NEW YORK (Reuters Health) - Despite a widespread belief that sex during the later stages of pregnancy can jumpstart labor, a new study from Malaysia found no differences in the timing of delivery between women who had sex near term and those who abstained.
“We are a little disappointed that we did not find an association,” said Dr. Tan Peng Chiong, an obstetrics and gynecology professor at the University of Malaya, and one of the authors of the study. “It would have been nice for couples to have something safe, effective and perhaps even fun that they could use themselves to help go into labor a little earlier if (they) wanted.”
Tan said that many women believe intercourse can induce labor, and scientists have proposed plausible biological explanations for why it might help.
For one, semen contains a hormonelike substance called prostaglandin, which is used in synthetic form to induce labor.
Breast stimulation is also thought to hasten labor and orgasm can trigger uterine contractions.
Tan said the belief also probably came from “the deep seated folk perception that intercourse in pregnancy may be unsafe and may cause pregnancy expulsion or miscarriage despite fairly replete evidence to the contrary.”
But few studies have ever investigated whether sex really can initiate labor, and the small amount of existing evidence was inconclusive, Tan and his colleagues write in the obstetrics and gynecology journal BJOG.
So they set out to see whether advising women to have sex during the final weeks of pregnancy could help them avoid an induction.
“Labor induction for prolonged pregnancy is common and many women are also tempted for a variety of personal reasons to trigger labor off in the very latter stages of pregnancy,” he said.
The researchers invited more than 1,100 women to participate, all of whom were 35 to 38 weeks pregnant (the typical pregnancy lasts 40 weeks) and none of whom had had sex in the previous six weeks.
Roughly half of the women were advised by a physician to have sex frequently as a means of safely expediting labor.
The other half were told that sex was safe during pregnancy, but that its effects on labor were unknown.
The researchers then tracked the women to determine how long their pregnancies lasted and whether they required any medical intervention to start labor.
They found that about 85 percent of the women who were encouraged to have sex did follow the doctor’s advice, while 80 percent of women in the other group also had sex.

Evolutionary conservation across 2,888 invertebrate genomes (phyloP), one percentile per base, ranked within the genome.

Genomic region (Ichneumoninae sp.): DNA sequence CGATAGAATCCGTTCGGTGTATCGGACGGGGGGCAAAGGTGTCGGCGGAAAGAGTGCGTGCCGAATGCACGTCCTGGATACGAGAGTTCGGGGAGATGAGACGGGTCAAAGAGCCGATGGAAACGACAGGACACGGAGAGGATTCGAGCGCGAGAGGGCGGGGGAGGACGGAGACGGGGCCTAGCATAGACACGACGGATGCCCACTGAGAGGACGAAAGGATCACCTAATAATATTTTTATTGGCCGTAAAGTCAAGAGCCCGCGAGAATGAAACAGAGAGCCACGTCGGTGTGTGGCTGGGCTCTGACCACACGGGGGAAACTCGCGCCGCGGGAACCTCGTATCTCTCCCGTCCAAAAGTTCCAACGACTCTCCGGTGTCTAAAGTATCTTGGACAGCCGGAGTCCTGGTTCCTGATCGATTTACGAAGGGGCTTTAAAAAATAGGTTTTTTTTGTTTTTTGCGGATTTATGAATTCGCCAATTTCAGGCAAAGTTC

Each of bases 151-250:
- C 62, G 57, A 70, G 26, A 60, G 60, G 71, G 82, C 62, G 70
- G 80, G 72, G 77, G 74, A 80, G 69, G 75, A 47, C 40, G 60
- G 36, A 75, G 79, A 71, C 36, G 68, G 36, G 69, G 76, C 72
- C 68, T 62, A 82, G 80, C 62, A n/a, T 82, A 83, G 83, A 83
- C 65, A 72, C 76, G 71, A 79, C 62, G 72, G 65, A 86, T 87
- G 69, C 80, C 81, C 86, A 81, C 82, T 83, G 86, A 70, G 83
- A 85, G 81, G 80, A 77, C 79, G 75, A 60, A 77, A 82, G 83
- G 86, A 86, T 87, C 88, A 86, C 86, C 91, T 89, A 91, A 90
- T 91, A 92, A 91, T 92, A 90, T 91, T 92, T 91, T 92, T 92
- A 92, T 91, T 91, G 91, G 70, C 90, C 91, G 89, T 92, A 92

Women in the group advised to have sex also had it more frequently for the remaining duration of their pregnancies - three times versus two.
But the rates of induced labor were similar in both groups: 22 percent of those advised to have sex and 20.8 percent of the other group had inductions, a difference so small it is likely to have been driven by chance.
Pregnancy also lasted an average of 39 weeks for both groups.
Dr. Jonathan Schaffir, an associate professor of obstetrics and gynecology at The Ohio State University College of Medicine who has studied obstetrical folklore, said the findings offer good support for the idea that sex won’t induce labor.
Earlier research had relied primarily on surveys of women about their sexual experiences during pregnancy, but this study was “the first attempt to really randomize the experience, for some to have sex and some to not, which is a very hard thing to do,” he said.
Schaffir wouldn’t advise his patients to have sex for the express purpose of going into labor, he added, but the study did indicate that there aren’t any hazards to it.
“Even though this study did not show any increase in the rate of labor or a decrease in the rate of induction, it helped to cement the idea that having sex is probably safe if you want it,” he told Reuters Health.
Tan said the results show that pregnancy evolved to be resistant to disruption.
“Human pregnancy has to be robust to a little adventure like intercourse and unfortunately for our purpose, it seems pretty robust to the very end,” he said.
SOURCE: bit.ly/WxE4wk BJOG: An International Journal of Obstetrics and Gynaecology, online November 12, 2012.